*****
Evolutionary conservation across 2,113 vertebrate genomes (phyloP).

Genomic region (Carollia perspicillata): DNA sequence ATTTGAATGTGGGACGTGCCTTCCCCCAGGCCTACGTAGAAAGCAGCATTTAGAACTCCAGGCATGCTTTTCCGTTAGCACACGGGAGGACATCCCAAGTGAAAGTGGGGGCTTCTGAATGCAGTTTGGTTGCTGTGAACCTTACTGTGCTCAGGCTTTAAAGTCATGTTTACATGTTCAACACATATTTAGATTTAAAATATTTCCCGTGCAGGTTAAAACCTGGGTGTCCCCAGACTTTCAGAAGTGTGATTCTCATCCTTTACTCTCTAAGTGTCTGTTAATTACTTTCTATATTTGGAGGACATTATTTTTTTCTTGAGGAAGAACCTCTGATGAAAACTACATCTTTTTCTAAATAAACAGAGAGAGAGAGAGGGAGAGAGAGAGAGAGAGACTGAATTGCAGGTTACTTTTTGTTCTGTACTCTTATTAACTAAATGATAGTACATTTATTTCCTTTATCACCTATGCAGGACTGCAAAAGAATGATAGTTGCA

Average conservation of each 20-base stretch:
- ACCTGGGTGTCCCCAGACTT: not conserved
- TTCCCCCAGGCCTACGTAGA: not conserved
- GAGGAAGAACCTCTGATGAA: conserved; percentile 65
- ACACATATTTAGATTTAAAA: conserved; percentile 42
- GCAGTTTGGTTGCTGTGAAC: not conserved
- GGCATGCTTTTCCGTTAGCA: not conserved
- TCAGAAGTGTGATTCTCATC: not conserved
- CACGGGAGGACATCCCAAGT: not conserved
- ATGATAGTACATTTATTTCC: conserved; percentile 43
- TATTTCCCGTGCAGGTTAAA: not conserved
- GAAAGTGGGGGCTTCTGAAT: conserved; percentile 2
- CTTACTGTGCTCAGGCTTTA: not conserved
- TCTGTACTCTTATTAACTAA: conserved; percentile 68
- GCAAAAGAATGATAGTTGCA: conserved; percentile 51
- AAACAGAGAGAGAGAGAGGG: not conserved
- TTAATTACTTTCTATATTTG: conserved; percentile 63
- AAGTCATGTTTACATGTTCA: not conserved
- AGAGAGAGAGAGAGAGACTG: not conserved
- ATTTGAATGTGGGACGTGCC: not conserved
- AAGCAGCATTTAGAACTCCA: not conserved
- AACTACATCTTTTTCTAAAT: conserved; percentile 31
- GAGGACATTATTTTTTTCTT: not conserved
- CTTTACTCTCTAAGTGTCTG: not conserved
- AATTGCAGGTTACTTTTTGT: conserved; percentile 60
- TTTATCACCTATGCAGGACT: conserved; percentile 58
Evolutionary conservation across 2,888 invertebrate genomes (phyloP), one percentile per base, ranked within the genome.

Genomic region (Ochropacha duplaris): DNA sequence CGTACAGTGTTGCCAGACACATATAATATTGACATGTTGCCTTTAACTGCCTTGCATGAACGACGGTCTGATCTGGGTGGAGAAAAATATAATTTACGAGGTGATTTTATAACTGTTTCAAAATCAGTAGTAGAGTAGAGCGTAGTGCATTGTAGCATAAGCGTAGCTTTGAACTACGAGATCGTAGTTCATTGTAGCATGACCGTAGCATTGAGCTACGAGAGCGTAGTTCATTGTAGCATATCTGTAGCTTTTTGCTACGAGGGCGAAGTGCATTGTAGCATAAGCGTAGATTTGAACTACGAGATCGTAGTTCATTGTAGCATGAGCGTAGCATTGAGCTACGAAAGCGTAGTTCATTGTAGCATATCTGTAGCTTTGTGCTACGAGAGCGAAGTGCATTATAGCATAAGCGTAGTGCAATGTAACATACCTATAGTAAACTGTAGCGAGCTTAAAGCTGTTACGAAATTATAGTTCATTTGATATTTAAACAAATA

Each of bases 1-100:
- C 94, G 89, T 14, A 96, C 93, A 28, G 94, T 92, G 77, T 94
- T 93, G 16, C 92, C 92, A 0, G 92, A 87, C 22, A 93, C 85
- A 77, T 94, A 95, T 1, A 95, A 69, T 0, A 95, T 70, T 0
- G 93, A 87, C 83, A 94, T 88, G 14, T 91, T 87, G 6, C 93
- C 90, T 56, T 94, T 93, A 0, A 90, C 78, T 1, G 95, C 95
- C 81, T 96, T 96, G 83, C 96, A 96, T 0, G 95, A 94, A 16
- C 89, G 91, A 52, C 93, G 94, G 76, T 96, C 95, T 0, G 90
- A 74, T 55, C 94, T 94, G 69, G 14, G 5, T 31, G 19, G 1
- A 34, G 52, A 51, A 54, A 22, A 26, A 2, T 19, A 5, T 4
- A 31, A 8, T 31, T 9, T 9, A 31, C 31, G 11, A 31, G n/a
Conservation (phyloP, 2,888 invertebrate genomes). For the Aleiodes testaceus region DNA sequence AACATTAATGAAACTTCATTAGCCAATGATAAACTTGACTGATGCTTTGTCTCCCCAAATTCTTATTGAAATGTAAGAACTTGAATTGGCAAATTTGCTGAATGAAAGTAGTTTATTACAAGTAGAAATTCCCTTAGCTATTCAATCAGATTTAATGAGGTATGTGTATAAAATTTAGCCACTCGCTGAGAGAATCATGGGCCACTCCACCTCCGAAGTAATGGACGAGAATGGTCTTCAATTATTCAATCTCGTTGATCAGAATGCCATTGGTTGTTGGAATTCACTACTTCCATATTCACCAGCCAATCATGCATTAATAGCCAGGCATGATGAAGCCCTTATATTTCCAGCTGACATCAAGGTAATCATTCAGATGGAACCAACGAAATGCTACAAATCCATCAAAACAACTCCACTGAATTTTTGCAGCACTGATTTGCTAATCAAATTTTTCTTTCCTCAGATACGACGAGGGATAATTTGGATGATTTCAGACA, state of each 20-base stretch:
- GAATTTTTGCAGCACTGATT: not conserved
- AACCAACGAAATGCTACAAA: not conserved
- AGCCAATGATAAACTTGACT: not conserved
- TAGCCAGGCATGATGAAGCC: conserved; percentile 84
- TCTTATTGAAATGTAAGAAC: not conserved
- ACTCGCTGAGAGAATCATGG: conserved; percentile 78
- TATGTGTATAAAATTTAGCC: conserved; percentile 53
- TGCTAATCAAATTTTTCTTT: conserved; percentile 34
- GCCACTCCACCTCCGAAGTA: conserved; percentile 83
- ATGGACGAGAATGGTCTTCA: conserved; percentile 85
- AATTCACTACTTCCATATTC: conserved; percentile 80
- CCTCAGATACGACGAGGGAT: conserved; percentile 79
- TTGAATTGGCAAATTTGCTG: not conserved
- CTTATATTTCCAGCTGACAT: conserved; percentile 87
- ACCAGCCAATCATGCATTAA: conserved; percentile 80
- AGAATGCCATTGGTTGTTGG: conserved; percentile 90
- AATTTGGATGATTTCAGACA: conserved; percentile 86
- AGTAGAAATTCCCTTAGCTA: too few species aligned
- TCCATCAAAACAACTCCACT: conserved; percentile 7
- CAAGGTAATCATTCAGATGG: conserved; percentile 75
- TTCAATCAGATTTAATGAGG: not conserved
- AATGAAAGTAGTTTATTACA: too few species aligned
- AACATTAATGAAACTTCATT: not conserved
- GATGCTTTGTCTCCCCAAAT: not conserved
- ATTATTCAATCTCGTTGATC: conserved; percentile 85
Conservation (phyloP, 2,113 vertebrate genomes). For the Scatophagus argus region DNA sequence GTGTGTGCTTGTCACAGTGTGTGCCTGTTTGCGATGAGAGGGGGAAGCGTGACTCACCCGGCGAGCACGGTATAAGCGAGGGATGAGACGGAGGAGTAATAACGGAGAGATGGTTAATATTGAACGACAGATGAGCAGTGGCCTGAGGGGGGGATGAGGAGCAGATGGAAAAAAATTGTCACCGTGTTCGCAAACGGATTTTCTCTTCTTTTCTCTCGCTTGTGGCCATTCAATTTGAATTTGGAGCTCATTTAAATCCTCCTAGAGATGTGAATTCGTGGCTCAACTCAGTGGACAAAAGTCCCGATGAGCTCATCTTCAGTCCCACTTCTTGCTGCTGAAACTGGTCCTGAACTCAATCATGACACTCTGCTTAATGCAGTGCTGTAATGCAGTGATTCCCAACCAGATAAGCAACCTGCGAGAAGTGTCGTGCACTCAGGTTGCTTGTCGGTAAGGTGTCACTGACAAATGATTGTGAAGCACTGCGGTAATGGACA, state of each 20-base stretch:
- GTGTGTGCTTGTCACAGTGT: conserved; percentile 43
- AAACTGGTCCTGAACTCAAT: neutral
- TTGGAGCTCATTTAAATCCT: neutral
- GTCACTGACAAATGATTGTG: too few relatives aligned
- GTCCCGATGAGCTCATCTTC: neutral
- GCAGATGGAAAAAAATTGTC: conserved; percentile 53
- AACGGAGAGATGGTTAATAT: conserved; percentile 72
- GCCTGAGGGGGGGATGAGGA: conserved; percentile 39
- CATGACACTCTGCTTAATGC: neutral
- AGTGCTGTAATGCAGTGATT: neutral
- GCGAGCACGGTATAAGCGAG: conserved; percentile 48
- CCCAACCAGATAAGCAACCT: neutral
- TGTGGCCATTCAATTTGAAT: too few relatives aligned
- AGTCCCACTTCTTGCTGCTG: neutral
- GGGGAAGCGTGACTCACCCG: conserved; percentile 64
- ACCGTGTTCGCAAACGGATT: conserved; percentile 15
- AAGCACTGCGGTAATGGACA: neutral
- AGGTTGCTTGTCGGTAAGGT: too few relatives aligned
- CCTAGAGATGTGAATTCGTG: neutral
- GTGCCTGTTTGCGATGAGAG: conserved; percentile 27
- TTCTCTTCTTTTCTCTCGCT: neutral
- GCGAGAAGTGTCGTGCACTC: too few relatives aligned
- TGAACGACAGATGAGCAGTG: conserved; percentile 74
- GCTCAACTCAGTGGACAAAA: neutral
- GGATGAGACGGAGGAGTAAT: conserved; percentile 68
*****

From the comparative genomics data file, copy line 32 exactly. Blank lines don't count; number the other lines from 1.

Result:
- C 94, G 89, T 14, A 96, C 93, A 28, G 94, T 92, G 77, T 94